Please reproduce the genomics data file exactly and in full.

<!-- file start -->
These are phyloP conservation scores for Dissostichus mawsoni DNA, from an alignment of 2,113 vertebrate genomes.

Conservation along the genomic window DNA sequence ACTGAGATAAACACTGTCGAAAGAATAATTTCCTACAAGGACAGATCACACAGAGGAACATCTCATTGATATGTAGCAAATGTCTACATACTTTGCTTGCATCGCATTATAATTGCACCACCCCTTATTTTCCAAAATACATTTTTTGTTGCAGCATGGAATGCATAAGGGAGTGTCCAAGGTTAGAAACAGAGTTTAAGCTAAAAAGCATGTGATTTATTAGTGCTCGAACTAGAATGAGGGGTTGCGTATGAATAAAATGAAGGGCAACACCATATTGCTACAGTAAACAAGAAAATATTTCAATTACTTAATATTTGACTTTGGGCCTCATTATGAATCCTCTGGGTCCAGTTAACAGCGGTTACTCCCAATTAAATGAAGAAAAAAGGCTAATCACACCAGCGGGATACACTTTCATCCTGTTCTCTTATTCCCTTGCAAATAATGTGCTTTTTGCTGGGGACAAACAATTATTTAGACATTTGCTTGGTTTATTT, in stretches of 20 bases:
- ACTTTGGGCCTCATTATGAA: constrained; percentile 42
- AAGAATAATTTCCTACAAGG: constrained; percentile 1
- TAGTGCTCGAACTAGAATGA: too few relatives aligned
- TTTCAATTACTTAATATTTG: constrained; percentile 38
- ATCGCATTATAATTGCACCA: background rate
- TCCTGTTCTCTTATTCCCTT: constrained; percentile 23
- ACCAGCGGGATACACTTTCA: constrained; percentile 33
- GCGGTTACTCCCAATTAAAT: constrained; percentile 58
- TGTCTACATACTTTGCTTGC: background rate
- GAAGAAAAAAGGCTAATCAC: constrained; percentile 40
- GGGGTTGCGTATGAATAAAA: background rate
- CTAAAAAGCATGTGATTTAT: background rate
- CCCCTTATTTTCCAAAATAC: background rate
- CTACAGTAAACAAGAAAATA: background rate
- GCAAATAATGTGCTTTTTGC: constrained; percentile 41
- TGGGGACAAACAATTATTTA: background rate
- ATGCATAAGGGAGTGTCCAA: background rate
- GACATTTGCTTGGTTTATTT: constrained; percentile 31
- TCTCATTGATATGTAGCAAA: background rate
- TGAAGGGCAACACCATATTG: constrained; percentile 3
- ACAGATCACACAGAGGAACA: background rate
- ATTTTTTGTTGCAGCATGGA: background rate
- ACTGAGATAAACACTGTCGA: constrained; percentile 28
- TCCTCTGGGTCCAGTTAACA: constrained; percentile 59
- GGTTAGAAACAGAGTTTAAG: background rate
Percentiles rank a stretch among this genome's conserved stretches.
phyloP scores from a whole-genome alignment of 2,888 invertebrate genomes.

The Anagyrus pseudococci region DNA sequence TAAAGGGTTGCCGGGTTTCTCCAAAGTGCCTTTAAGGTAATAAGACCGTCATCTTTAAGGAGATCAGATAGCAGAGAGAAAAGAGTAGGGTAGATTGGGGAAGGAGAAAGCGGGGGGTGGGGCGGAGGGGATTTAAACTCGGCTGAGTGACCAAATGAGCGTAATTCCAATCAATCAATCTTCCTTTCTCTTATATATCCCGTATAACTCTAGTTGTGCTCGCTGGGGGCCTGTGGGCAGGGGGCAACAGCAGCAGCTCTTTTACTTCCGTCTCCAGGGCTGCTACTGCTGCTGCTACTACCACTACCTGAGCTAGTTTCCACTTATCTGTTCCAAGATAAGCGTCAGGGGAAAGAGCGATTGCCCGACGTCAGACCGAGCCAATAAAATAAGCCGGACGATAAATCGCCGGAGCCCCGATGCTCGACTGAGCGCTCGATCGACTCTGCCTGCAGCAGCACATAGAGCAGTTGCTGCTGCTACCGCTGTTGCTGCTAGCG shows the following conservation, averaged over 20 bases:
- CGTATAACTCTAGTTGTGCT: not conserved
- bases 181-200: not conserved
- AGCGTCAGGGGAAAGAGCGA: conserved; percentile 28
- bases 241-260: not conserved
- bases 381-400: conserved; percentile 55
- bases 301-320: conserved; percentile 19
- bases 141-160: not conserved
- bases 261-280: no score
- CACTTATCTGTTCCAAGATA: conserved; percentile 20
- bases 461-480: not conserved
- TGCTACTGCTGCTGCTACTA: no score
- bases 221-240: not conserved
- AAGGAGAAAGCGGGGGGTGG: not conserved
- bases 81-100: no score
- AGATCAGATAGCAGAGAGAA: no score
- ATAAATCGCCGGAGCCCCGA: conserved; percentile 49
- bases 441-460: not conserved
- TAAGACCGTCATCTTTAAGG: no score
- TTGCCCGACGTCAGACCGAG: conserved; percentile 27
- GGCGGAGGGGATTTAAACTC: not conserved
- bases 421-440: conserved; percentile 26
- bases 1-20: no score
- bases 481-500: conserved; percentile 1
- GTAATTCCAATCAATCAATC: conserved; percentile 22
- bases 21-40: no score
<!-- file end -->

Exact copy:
These are phyloP conservation scores for Dissostichus mawsoni DNA, from an alignment of 2,113 vertebrate genomes.

Conservation along the genomic window DNA sequence ACTGAGATAAACACTGTCGAAAGAATAATTTCCTACAAGGACAGATCACACAGAGGAACATCTCATTGATATGTAGCAAATGTCTACATACTTTGCTTGCATCGCATTATAATTGCACCACCCCTTATTTTCCAAAATACATTTTTTGTTGCAGCATGGAATGCATAAGGGAGTGTCCAAGGTTAGAAACAGAGTTTAAGCTAAAAAGCATGTGATTTATTAGTGCTCGAACTAGAATGAGGGGTTGCGTATGAATAAAATGAAGGGCAACACCATATTGCTACAGTAAACAAGAAAATATTTCAATTACTTAATATTTGACTTTGGGCCTCATTATGAATCCTCTGGGTCCAGTTAACAGCGGTTACTCCCAATTAAATGAAGAAAAAAGGCTAATCACACCAGCGGGATACACTTTCATCCTGTTCTCTTATTCCCTTGCAAATAATGTGCTTTTTGCTGGGGACAAACAATTATTTAGACATTTGCTTGGTTTATTT, in stretches of 20 bases:
- ACTTTGGGCCTCATTATGAA: constrained; percentile 42
- AAGAATAATTTCCTACAAGG: constrained; percentile 1
- TAGTGCTCGAACTAGAATGA: too few relatives aligned
- TTTCAATTACTTAATATTTG: constrained; percentile 38
- ATCGCATTATAATTGCACCA: background rate
- TCCTGTTCTCTTATTCCCTT: constrained; percentile 23
- ACCAGCGGGATACACTTTCA: constrained; percentile 33
- GCGGTTACTCCCAATTAAAT: constrained; percentile 58
- TGTCTACATACTTTGCTTGC: background rate
- GAAGAAAAAAGGCTAATCAC: constrained; percentile 40
- GGGGTTGCGTATGAATAAAA: background rate
- CTAAAAAGCATGTGATTTAT: background rate
- CCCCTTATTTTCCAAAATAC: background rate
- CTACAGTAAACAAGAAAATA: background rate
- GCAAATAATGTGCTTTTTGC: constrained; percentile 41
- TGGGGACAAACAATTATTTA: background rate
- ATGCATAAGGGAGTGTCCAA: background rate
- GACATTTGCTTGGTTTATTT: constrained; percentile 31
- TCTCATTGATATGTAGCAAA: background rate
- TGAAGGGCAACACCATATTG: constrained; percentile 3
- ACAGATCACACAGAGGAACA: background rate
- ATTTTTTGTTGCAGCATGGA: background rate
- ACTGAGATAAACACTGTCGA: constrained; percentile 28
- TCCTCTGGGTCCAGTTAACA: constrained; percentile 59
- GGTTAGAAACAGAGTTTAAG: background rate
Percentiles rank a stretch among this genome's conserved stretches.
phyloP scores from a whole-genome alignment of 2,888 invertebrate genomes.

The Anagyrus pseudococci region DNA sequence TAAAGGGTTGCCGGGTTTCTCCAAAGTGCCTTTAAGGTAATAAGACCGTCATCTTTAAGGAGATCAGATAGCAGAGAGAAAAGAGTAGGGTAGATTGGGGAAGGAGAAAGCGGGGGGTGGGGCGGAGGGGATTTAAACTCGGCTGAGTGACCAAATGAGCGTAATTCCAATCAATCAATCTTCCTTTCTCTTATATATCCCGTATAACTCTAGTTGTGCTCGCTGGGGGCCTGTGGGCAGGGGGCAACAGCAGCAGCTCTTTTACTTCCGTCTCCAGGGCTGCTACTGCTGCTGCTACTACCACTACCTGAGCTAGTTTCCACTTATCTGTTCCAAGATAAGCGTCAGGGGAAAGAGCGATTGCCCGACGTCAGACCGAGCCAATAAAATAAGCCGGACGATAAATCGCCGGAGCCCCGATGCTCGACTGAGCGCTCGATCGACTCTGCCTGCAGCAGCACATAGAGCAGTTGCTGCTGCTACCGCTGTTGCTGCTAGCG shows the following conservation, averaged over 20 bases:
- CGTATAACTCTAGTTGTGCT: not conserved
- bases 181-200: not conserved
- AGCGTCAGGGGAAAGAGCGA: conserved; percentile 28
- bases 241-260: not conserved
- bases 381-400: conserved; percentile 55
- bases 301-320: conserved; percentile 19
- bases 141-160: not conserved
- bases 261-280: no score
- CACTTATCTGTTCCAAGATA: conserved; percentile 20
- bases 461-480: not conserved
- TGCTACTGCTGCTGCTACTA: no score
- bases 221-240: not conserved
- AAGGAGAAAGCGGGGGGTGG: not conserved
- bases 81-100: no score
- AGATCAGATAGCAGAGAGAA: no score
- ATAAATCGCCGGAGCCCCGA: conserved; percentile 49
- bases 441-460: not conserved
- TAAGACCGTCATCTTTAAGG: no score
- TTGCCCGACGTCAGACCGAG: conserved; percentile 27
- GGCGGAGGGGATTTAAACTC: not conserved
- bases 421-440: conserved; percentile 26
- bases 1-20: no score
- bases 481-500: conserved; percentile 1
- GTAATTCCAATCAATCAATC: conserved; percentile 22
- bases 21-40: no score